An Open Letter from America’s Port Truck Drivers on Occupy the Ports

by Paul Garver

As part of our ongoing series on Labor and Occupy, we are cross-posting items we found important in discussing the relationship between the Occupy and Labor movements.  Although the letter from the port truck drivers speaks for itself, we note that tens of millions of exploited American workers like the port truck drivers find it very difficult to achieve dignified terms of employment and union recognition through the NLRB.  Though the Teamsters are supporting their cause, such vulnerable members of the 99% need all the help the Occupy movement can give them.


December 12, 2011

We are the front-line workers who haul container rigs full of imported and exported goods to and from the docks and warehouses every day.

We have been elected by committees of our co-workers at the Ports of Los Angeles, Long Beach, Oakland, Seattle, Tacoma, New York and New Jersey to tell our collective story. We have accepted the honor to speak up for our brothers and sisters about our working conditions despite the risk of retaliation we face. One of us is a mother, the rest of us fathers. Between the five of us we have 11children and one more baby on the way. We have a combined 46 years of experience driving cargo from our shores for America’s stores.

We are inspired that a non-violent democratic movement that insists on basic economic fairness is capturing the hearts and minds of so many working people. Thank you “99 Percenters” for hearing our call for justice. We are humbled and overwhelmed by recent attention. Normally we are invisible.
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22K NYC Office Cleaners Prepare for Strike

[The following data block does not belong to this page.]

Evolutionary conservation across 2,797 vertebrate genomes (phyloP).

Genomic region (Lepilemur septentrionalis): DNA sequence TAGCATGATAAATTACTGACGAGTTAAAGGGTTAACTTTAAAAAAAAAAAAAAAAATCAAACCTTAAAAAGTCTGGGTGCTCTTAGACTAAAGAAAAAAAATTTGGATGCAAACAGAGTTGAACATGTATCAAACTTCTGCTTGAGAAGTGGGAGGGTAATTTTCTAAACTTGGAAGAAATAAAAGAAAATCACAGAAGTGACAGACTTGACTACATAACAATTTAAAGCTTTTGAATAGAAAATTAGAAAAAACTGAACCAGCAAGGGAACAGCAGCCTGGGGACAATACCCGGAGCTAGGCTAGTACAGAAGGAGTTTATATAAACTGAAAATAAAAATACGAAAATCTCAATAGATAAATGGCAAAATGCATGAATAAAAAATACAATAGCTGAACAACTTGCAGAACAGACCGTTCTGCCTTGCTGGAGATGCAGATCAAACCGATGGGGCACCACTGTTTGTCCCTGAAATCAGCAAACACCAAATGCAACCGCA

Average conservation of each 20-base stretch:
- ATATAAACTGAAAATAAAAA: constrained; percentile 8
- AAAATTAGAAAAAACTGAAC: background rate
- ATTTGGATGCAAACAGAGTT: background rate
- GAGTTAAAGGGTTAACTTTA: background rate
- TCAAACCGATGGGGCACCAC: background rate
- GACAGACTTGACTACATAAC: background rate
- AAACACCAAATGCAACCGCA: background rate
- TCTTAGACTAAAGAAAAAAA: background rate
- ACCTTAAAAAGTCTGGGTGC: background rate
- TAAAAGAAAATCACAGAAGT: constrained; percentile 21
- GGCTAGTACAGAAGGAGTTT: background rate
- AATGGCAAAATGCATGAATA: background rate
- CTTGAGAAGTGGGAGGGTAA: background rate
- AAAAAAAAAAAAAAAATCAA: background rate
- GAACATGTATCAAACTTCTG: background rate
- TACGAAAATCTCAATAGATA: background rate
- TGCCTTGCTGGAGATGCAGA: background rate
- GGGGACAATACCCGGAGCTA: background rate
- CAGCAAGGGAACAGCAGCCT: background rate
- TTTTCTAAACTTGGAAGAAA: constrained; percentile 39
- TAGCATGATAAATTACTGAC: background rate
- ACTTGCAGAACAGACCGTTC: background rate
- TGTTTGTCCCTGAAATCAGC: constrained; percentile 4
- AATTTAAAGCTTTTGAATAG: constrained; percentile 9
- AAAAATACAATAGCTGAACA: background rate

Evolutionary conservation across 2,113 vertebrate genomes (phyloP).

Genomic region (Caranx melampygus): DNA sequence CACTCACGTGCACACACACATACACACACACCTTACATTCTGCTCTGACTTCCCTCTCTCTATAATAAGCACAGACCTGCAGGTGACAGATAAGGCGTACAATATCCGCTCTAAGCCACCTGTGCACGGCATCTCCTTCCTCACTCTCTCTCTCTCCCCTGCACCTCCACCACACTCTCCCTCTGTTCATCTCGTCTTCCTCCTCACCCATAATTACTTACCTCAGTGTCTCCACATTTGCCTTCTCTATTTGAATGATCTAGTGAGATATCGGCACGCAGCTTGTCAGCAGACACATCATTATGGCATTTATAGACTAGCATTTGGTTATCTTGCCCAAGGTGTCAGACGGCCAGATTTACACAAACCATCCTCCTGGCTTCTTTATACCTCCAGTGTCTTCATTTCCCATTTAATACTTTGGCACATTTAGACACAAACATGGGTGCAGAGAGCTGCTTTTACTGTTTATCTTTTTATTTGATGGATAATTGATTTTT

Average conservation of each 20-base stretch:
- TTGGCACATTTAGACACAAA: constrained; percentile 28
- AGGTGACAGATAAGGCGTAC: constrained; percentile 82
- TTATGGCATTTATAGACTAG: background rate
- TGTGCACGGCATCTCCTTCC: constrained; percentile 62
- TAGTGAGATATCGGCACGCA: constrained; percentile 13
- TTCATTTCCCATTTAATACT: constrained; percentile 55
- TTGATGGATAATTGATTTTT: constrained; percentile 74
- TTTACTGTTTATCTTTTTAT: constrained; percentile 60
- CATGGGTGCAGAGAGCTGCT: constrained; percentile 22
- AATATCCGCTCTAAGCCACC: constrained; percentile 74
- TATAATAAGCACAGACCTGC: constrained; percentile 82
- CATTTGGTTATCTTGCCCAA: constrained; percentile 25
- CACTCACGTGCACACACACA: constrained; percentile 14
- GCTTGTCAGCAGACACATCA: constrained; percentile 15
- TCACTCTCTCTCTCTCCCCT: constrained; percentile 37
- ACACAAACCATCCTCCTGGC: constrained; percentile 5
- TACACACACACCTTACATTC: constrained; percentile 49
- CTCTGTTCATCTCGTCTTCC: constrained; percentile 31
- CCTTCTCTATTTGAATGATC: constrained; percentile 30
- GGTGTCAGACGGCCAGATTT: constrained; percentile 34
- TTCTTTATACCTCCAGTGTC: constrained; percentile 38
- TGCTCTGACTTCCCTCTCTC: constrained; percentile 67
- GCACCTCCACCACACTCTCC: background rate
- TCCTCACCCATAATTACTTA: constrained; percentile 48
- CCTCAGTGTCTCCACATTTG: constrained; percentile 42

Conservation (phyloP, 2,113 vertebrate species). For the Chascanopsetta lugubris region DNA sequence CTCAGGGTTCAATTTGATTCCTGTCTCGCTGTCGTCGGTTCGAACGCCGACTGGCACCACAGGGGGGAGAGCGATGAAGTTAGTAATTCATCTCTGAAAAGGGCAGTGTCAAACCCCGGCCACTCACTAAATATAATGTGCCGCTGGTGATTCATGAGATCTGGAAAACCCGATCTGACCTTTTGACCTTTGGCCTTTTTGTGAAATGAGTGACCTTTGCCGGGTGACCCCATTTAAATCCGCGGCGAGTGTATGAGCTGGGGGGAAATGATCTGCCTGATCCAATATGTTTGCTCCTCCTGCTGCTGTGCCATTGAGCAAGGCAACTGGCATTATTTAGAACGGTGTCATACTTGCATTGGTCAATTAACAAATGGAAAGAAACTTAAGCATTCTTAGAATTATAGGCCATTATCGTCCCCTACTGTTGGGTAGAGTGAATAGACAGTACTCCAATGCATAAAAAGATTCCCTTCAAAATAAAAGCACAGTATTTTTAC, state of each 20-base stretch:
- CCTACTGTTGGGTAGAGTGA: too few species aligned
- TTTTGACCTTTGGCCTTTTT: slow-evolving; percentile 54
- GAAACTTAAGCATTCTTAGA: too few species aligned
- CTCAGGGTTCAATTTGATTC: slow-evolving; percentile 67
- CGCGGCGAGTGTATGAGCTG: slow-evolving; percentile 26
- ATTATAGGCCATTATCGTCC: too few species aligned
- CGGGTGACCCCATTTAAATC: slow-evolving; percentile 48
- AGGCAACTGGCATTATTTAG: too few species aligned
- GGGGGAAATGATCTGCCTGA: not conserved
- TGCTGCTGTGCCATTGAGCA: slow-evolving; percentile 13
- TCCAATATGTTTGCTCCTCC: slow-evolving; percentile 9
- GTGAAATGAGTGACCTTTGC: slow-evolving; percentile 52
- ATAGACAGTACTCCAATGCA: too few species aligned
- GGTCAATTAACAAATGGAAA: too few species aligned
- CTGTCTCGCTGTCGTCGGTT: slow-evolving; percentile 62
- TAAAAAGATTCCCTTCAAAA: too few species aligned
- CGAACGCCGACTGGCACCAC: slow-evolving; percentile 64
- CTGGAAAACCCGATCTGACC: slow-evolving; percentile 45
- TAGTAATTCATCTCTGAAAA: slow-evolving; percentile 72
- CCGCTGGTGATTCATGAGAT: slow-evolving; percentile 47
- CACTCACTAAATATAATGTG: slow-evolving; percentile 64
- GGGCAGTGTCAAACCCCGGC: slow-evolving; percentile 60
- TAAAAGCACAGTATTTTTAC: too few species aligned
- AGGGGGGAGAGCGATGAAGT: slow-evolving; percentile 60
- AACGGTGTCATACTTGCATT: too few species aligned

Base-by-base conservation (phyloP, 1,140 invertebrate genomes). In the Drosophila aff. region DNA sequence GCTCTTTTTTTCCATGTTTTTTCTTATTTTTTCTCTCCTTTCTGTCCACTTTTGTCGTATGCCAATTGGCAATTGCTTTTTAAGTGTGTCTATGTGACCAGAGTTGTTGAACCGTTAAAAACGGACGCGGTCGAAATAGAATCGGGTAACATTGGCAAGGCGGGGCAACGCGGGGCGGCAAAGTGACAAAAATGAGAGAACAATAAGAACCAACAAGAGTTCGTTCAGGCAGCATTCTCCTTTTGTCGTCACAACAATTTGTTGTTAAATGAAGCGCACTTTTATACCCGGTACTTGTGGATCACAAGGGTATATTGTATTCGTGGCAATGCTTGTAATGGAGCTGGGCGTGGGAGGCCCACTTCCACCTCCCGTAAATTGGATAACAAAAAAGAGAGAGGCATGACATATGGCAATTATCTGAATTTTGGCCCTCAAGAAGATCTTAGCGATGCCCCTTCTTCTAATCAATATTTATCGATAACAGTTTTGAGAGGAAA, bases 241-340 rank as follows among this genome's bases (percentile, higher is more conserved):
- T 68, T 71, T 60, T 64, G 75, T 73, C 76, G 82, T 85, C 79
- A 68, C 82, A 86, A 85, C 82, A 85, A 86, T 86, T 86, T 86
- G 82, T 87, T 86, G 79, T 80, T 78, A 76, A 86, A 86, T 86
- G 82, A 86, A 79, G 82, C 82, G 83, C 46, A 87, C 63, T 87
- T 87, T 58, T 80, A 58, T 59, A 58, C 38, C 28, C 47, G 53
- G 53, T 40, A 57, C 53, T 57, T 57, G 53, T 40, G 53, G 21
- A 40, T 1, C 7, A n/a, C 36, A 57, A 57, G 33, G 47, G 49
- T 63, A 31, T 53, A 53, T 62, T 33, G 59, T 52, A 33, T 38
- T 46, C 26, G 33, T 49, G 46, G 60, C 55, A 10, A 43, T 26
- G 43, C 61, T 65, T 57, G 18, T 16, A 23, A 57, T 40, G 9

Pacifica misappropriates KPFA workers’ pension money, hires new law firm

KPFA Worker

Two months after KPFA’s union discovered that the station’s parent corporation Pacifica was illegally raiding the 403b pension funds of its union members for as long as 18 months, the network has finally admitted to workers that “during the past few years employee contributions . . . were not deposited into your accounts on a timely basis.”

The pension contributions come from employees’ own earnings. Pacifica had been deducting money from paychecks but not always depositing it in individuals’ 403b accounts, a violation of federal law and a form of wage theft.

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Occupy Wall Streets Next Steps – How to Win a Fight with the 1%

Editors’ Note:

We have added a new “Labor and Occupy” page with links to Talking Union blog posts on the occupy movement, its relationships with labor unions, and related matters. Click on the above tab. We invite your comments and suggestions for other articles.

There is no more important topic to discuss as we work to create a vibrant movement in 2012 and beyond. Talking Union will be posting articles by its editors and its favorite bloggers on Labor and Occupy. We will also be cross-posting the best articles we discover on other blog sites. An excellent example is an Alternet interview of Stephen Lerner by Sarah Jaffe, How We Can Mobilize to be the Greedy 1%s Worst Nightmare .